How masks may be affecting children’s speech development

Updated: Mar. 29, 2021 at 11:13 AM CDT
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BATON ROUGE, La. (WAFB) - We’re one year into mask-wearing, and experts are looking at how masks may be affecting children’s speech development.

Babies and young children use our faces to learn and use visual cues they see when others are talking that play a key role in developing their own communication skills.

A speech-language pathologist at Baton Rouge General said masks have made it difficult for our little ones to see their parent’s faces or their staff at daycare.

“We’ve had really great pediatricians in the area that have done such a great job of being aware of what’s going on,” said Megan Dewberry, Speech-Language Pathologist with Baton Rouge General. “We’ve had really great early referrals. Early intervention is one of the best ways for us to know if a child is struggling; we’re able to catch them up quickly.

Dewberry also said when a little one is learning to speak, they’ll look at your eyes or your mouth to learn those sounds. With having the masks covering that area, it’s harder to develop that language. It’s especially true for kids spending more time at daycare during the week than at home with families.

How do you know if your child is struggling?

Dewberry said you should talk to your pediatrician about their development at every milestone from 18 months, 24 months and so on. If you’re concerned, you should speak to a developmental specialist.

It never hurts to have an evaluation completed. She said worst-case scenario, a speech pathologist will tell you everything is age-appropriate, and they give you a list of what exercises to do at home.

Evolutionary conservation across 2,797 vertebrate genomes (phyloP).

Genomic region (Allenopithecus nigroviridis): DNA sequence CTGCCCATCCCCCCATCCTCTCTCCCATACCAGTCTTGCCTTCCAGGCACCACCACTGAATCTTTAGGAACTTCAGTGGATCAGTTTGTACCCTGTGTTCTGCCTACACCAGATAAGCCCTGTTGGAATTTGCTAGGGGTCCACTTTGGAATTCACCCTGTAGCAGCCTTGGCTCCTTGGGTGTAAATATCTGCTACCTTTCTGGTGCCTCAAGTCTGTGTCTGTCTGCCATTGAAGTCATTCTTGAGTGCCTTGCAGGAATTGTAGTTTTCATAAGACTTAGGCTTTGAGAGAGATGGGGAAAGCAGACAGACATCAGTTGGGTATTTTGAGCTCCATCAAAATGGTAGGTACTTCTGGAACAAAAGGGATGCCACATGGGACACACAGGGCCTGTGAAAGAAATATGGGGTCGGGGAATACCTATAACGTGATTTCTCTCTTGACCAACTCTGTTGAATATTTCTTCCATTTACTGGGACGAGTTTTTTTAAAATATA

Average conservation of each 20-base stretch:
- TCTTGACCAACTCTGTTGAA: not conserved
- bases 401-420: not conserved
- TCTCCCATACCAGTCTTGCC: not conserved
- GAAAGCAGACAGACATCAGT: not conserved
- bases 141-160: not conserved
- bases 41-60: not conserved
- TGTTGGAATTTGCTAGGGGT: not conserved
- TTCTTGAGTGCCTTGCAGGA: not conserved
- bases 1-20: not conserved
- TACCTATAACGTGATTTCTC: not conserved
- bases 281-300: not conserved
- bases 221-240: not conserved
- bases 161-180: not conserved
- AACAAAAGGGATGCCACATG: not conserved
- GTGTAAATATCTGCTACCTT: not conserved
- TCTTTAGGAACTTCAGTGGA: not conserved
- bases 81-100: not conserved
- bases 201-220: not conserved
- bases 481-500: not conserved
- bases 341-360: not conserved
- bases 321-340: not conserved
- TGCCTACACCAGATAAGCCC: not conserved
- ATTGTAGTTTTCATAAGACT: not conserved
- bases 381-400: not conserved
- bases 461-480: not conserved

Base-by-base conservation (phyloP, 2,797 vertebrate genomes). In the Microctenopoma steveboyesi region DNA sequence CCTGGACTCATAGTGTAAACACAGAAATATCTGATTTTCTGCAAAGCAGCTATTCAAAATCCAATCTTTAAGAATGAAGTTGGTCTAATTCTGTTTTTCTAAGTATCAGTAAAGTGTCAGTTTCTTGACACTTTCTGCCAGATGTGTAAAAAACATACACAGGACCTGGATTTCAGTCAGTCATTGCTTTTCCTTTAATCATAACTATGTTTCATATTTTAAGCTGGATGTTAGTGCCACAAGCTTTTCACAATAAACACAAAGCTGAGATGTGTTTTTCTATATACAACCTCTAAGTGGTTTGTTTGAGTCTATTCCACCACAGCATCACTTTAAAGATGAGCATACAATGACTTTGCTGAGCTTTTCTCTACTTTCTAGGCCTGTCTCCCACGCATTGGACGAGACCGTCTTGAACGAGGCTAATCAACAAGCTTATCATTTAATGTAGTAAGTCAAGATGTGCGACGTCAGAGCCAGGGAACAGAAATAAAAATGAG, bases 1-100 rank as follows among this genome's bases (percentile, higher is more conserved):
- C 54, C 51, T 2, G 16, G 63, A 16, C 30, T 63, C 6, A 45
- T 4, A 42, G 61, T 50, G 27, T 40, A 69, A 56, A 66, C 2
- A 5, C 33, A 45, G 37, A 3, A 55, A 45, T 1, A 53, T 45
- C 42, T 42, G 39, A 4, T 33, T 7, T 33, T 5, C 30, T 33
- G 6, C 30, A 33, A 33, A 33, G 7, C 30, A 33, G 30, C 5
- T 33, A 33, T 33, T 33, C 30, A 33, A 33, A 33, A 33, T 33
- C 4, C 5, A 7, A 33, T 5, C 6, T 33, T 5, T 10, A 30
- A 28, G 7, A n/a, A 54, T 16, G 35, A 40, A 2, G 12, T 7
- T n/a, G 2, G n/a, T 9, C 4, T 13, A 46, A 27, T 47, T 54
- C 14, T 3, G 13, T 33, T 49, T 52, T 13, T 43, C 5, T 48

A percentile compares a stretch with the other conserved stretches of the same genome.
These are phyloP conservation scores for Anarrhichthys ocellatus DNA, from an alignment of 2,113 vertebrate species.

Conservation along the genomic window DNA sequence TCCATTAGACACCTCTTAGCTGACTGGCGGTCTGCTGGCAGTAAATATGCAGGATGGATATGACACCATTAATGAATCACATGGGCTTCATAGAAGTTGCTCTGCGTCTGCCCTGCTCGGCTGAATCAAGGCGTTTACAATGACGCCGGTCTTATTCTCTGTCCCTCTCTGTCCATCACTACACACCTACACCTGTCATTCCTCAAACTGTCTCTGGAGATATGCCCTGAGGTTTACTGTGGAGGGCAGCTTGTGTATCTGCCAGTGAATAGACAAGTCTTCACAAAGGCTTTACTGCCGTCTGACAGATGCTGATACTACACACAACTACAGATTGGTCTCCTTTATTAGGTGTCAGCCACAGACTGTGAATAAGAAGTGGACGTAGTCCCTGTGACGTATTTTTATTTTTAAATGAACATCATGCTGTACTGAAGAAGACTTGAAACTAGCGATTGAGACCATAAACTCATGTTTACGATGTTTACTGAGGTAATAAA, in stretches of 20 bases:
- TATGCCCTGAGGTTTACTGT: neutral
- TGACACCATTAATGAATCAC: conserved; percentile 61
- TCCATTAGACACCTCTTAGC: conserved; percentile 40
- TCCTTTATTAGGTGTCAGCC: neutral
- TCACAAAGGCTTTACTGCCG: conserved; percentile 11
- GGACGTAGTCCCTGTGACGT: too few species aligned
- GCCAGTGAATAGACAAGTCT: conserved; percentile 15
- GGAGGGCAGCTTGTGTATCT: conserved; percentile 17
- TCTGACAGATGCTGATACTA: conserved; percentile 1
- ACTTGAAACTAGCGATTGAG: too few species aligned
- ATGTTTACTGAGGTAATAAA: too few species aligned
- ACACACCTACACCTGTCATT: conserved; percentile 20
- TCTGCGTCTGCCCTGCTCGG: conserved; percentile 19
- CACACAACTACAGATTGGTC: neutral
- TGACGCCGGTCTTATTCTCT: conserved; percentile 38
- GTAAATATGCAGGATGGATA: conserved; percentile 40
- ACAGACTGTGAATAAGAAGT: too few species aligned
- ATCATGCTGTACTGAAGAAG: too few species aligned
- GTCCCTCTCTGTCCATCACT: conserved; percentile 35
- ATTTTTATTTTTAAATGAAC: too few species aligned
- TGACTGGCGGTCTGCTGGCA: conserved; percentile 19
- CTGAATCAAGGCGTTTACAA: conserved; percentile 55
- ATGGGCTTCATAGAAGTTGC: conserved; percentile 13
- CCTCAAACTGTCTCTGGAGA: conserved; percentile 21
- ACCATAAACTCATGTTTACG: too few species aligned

If a speech pathologist sees some weaknesses in these areas, they’ll create a care plan just for your child and help them meet their goals, so they’re not continuing to have delays in their development.

There are ways for families to make sure their kids develop these skills.

When families are at home with kids unmasked, it’s crucial to maximize time together. Dewberry said to play together, spend time on the floor, get in close proximity, make meaningful time with play, modeling and talk about everything you’re doing.

“Therapy has been a little bit different with COVID, but it’s been really great as we’ve had great parents, and we’ve done so much parent education and modeling in our treatments sessions,” said Dewberry. “The progress that we’re seeing is really the same as before, so I can attribute that to all of our wonderful families.”

As numbers improve in the BR area and as changes, policies and mask-wearing continue to loosen she hopes that this won’t continue to be a problem. As we continue into 2021 and 2022 she hopes to resume more normal ways of doing therapy.

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